Washington backs Manila as Philippines lodges laser protest with China


Beijing reacted to claims a beam blinded coast guard crew by saying it acted in a ‘restrained’ way.

Washington backs Manila as Philippines lodges laser protest with China

Chinese Coast Guard vessel 5205 allegedly pointing laser at BRP Malapascua in this handout photo taken on Feb. 6, 2023.

The U.S. has expressed support for the Philippines over the laser incident in the South China Sea, condemning China’s “provocative and unsafe” conduct.

The Philippine Department of Foreign Affairs on Tuesday also lodged a diplomatic protest with the Chinese Embassy in Manila.

On Monday, the Philippine Coast Guard (PCG) accused China of performing dangerous maneuvers and pointing a laser at one of its vessels, the BRP Malapascua, causing temporary blindness to the crew.

The incident took place on Feb. 6 near the Second Thomas Shoal in the Spratlys, when the Philippine vessel was attempting to deliver food and supplies to the troops stationed there.

Beijing rejected the accusation, saying the Philippine ship “intruded into the waters” off the Spratly islands “without Chinese permission” and the Chinese Coast Guard (CCG) “acted in a professional and restrained way.”

China claims sovereignty over most of the South China Sea, including the two main archipelagos of Paracels and Spratlys that it calls Xisha and Nansha, respectively.

An U.N. tribunal in a legal case brought by the Philippines in 2016 ruled that the Chinese claims in the South China Sea were baseless and illegal but Beijing has so far refused to acknowledge the ruling.

‘Stand with our allies’

A U.S. State Department statement on Monday said that “the United States stands with our Philippine allies in the face of the People’s Republic of China (PRC) Coast Guard’s reported use of laser devices against the crew” of the Malapascua.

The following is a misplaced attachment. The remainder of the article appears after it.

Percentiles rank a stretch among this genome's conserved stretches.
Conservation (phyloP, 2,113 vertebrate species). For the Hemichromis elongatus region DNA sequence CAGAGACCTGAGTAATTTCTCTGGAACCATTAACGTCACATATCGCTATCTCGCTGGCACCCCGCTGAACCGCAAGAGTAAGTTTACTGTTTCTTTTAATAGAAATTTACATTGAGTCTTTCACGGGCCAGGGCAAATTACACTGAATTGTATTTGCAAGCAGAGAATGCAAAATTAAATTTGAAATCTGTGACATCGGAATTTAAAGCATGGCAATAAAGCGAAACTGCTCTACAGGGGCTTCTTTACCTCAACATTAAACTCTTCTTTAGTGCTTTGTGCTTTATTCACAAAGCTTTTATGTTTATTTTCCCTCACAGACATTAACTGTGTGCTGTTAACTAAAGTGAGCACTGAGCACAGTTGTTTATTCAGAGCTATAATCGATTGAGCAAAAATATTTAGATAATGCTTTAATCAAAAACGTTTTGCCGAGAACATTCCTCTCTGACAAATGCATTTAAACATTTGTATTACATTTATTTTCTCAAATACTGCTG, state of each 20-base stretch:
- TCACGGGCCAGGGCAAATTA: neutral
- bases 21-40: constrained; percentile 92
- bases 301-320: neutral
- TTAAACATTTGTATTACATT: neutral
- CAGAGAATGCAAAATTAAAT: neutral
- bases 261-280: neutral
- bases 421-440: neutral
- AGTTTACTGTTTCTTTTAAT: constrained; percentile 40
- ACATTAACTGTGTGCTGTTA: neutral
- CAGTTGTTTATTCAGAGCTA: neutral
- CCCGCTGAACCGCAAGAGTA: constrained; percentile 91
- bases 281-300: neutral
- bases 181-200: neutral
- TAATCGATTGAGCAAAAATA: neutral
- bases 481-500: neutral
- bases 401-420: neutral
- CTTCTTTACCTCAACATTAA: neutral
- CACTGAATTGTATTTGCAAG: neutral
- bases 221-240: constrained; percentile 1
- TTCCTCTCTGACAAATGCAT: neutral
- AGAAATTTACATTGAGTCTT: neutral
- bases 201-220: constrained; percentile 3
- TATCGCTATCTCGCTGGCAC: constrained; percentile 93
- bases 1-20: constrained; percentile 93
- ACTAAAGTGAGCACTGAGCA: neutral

“The PRC’s conduct was provocative and unsafe, resulting in the temporary blindness of the crewmembers of the BRP Malapascua and interfering with the Philippines’ lawful operations in and around Second Thomas Shoal,” it said.

The statement by spokesperson Ned Price reaffirmed that an armed attack on Philippine armed forces, including the Coast Guard in the South China Sea, would invoke U.S. mutual defense commitments under the 1951 U.S.-Philippines Mutual Defense Treaty.

Meanwhile, the Philippine Foreign Ministry said it had filed a diplomatic protest over the laser incident to the Chinese Embassy in Manila on Tuesday. 

The diplomatic protest “condemned the shadowing, harassment, dangerous maneuvers, directing of military-grade laser, and illegal radio challenges by CCG vessel 5205 against PCG vessel BRP Malapascua.”

Spokesperson Teresita Daza said those “acts of aggression” happened just after the visit by the Philippine President Ferdinand R. Marcos Jr. to China, “during which he and Chinese President Xi Jinping agreed to manage maritime differences through diplomacy and dialogue, without resorting to force and intimidation.”

Daza called on Beijing “to comply with its obligations under international law” and direct its vessels to stop aggressive activities against Philippine vessels. 

On Feb. 21-Feb. 23 China and the ASEAN group of Southeast Asian nations are scheduled to hold a meeting to review the implementation of the so-called Declaration of the Conduct of Parties (DOC) in the South China Sea. 

The DOC is a risk control agreement signed in 2002 by Beijing and ASEAN countries to prevent conflicts in the disputed waters. 

It is unclear whether the laser incident will be discussed at the meeting.

BenarNews staff in Manila contributed to this report.

BenarNews is an RFA-affiliated news organization.

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